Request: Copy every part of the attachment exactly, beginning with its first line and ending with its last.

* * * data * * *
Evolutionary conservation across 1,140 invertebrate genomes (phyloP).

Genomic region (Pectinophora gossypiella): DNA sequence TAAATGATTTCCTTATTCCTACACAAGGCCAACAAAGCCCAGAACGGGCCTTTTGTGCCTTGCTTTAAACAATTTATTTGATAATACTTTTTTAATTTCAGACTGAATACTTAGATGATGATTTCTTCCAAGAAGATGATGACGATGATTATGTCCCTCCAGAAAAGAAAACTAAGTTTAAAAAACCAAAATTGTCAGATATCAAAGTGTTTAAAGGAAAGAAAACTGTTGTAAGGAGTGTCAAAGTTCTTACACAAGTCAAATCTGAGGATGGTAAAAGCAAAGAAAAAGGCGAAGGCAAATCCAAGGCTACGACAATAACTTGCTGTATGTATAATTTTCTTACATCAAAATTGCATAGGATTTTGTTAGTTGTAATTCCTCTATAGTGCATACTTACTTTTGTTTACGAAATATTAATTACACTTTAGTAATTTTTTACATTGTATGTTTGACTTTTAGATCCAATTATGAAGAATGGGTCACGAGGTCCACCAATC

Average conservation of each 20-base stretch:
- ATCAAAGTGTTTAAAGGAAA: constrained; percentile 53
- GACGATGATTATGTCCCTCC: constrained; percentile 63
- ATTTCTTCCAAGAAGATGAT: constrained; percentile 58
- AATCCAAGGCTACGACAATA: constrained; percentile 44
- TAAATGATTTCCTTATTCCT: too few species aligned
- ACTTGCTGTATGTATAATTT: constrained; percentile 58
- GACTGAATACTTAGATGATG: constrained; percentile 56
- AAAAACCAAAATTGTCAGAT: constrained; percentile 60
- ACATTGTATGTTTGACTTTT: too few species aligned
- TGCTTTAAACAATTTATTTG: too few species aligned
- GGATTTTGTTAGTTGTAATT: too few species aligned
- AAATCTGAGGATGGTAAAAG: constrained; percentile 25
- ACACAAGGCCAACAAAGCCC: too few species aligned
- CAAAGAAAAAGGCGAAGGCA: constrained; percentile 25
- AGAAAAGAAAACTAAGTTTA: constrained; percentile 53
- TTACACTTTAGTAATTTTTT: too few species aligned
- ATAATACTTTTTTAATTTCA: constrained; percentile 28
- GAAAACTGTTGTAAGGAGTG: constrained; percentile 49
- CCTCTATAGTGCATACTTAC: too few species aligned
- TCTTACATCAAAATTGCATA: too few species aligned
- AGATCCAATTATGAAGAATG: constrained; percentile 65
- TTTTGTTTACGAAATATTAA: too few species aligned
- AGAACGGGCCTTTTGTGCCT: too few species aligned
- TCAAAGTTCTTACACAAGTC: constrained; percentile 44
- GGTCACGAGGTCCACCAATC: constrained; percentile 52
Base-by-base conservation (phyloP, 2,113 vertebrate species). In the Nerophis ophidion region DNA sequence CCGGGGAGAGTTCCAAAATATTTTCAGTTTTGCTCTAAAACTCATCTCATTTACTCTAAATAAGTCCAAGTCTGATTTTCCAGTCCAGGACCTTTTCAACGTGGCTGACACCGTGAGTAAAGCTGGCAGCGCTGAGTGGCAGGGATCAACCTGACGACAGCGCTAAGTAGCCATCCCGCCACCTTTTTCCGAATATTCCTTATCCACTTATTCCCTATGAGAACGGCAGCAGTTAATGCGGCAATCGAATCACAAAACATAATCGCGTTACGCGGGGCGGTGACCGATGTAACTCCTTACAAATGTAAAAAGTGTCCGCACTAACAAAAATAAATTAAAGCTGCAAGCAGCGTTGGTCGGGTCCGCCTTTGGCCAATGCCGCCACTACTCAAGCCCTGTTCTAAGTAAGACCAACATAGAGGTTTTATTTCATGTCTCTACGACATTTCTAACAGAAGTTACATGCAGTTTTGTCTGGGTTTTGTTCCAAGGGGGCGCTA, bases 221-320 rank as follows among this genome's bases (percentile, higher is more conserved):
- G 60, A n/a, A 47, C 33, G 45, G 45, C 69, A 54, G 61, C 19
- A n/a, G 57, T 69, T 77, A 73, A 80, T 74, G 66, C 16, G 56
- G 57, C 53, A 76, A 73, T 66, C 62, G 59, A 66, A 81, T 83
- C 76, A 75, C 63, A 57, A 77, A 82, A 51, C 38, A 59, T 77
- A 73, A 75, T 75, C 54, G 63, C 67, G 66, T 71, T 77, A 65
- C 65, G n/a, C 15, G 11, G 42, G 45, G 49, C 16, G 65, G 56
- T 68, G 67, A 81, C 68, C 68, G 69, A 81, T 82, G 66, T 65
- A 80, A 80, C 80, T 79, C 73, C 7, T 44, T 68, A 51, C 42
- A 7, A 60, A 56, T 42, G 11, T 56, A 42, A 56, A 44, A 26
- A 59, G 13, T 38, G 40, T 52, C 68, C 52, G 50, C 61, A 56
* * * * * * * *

Evolutionary conservation across 1,140 invertebrate genomes (phyloP).

Genomic region (Pectinophora gossypiella): DNA sequence TAAATGATTTCCTTATTCCTACACAAGGCCAACAAAGCCCAGAACGGGCCTTTTGTGCCTTGCTTTAAACAATTTATTTGATAATACTTTTTTAATTTCAGACTGAATACTTAGATGATGATTTCTTCCAAGAAGATGATGACGATGATTATGTCCCTCCAGAAAAGAAAACTAAGTTTAAAAAACCAAAATTGTCAGATATCAAAGTGTTTAAAGGAAAGAAAACTGTTGTAAGGAGTGTCAAAGTTCTTACACAAGTCAAATCTGAGGATGGTAAAAGCAAAGAAAAAGGCGAAGGCAAATCCAAGGCTACGACAATAACTTGCTGTATGTATAATTTTCTTACATCAAAATTGCATAGGATTTTGTTAGTTGTAATTCCTCTATAGTGCATACTTACTTTTGTTTACGAAATATTAATTACACTTTAGTAATTTTTTACATTGTATGTTTGACTTTTAGATCCAATTATGAAGAATGGGTCACGAGGTCCACCAATC

Average conservation of each 20-base stretch:
- ATCAAAGTGTTTAAAGGAAA: constrained; percentile 53
- GACGATGATTATGTCCCTCC: constrained; percentile 63
- ATTTCTTCCAAGAAGATGAT: constrained; percentile 58
- AATCCAAGGCTACGACAATA: constrained; percentile 44
- TAAATGATTTCCTTATTCCT: too few species aligned
- ACTTGCTGTATGTATAATTT: constrained; percentile 58
- GACTGAATACTTAGATGATG: constrained; percentile 56
- AAAAACCAAAATTGTCAGAT: constrained; percentile 60
- ACATTGTATGTTTGACTTTT: too few species aligned
- TGCTTTAAACAATTTATTTG: too few species aligned
- GGATTTTGTTAGTTGTAATT: too few species aligned
- AAATCTGAGGATGGTAAAAG: constrained; percentile 25
- ACACAAGGCCAACAAAGCCC: too few species aligned
- CAAAGAAAAAGGCGAAGGCA: constrained; percentile 25
- AGAAAAGAAAACTAAGTTTA: constrained; percentile 53
- TTACACTTTAGTAATTTTTT: too few species aligned
- ATAATACTTTTTTAATTTCA: constrained; percentile 28
- GAAAACTGTTGTAAGGAGTG: constrained; percentile 49
- CCTCTATAGTGCATACTTAC: too few species aligned
- TCTTACATCAAAATTGCATA: too few species aligned
- AGATCCAATTATGAAGAATG: constrained; percentile 65
- TTTTGTTTACGAAATATTAA: too few species aligned
- AGAACGGGCCTTTTGTGCCT: too few species aligned
- TCAAAGTTCTTACACAAGTC: constrained; percentile 44
- GGTCACGAGGTCCACCAATC: constrained; percentile 52
Base-by-base conservation (phyloP, 2,113 vertebrate species). In the Nerophis ophidion region DNA sequence CCGGGGAGAGTTCCAAAATATTTTCAGTTTTGCTCTAAAACTCATCTCATTTACTCTAAATAAGTCCAAGTCTGATTTTCCAGTCCAGGACCTTTTCAACGTGGCTGACACCGTGAGTAAAGCTGGCAGCGCTGAGTGGCAGGGATCAACCTGACGACAGCGCTAAGTAGCCATCCCGCCACCTTTTTCCGAATATTCCTTATCCACTTATTCCCTATGAGAACGGCAGCAGTTAATGCGGCAATCGAATCACAAAACATAATCGCGTTACGCGGGGCGGTGACCGATGTAACTCCTTACAAATGTAAAAAGTGTCCGCACTAACAAAAATAAATTAAAGCTGCAAGCAGCGTTGGTCGGGTCCGCCTTTGGCCAATGCCGCCACTACTCAAGCCCTGTTCTAAGTAAGACCAACATAGAGGTTTTATTTCATGTCTCTACGACATTTCTAACAGAAGTTACATGCAGTTTTGTCTGGGTTTTGTTCCAAGGGGGCGCTA, bases 221-320 rank as follows among this genome's bases (percentile, higher is more conserved):
- G 60, A n/a, A 47, C 33, G 45, G 45, C 69, A 54, G 61, C 19
- A n/a, G 57, T 69, T 77, A 73, A 80, T 74, G 66, C 16, G 56
- G 57, C 53, A 76, A 73, T 66, C 62, G 59, A 66, A 81, T 83
- C 76, A 75, C 63, A 57, A 77, A 82, A 51, C 38, A 59, T 77
- A 73, A 75, T 75, C 54, G 63, C 67, G 66, T 71, T 77, A 65
- C 65, G n/a, C 15, G 11, G 42, G 45, G 49, C 16, G 65, G 56
- T 68, G 67, A 81, C 68, C 68, G 69, A 81, T 82, G 66, T 65
- A 80, A 80, C 80, T 79, C 73, C 7, T 44, T 68, A 51, C 42
- A 7, A 60, A 56, T 42, G 11, T 56, A 42, A 56, A 44, A 26
- A 59, G 13, T 38, G 40, T 52, C 68, C 52, G 50, C 61, A 56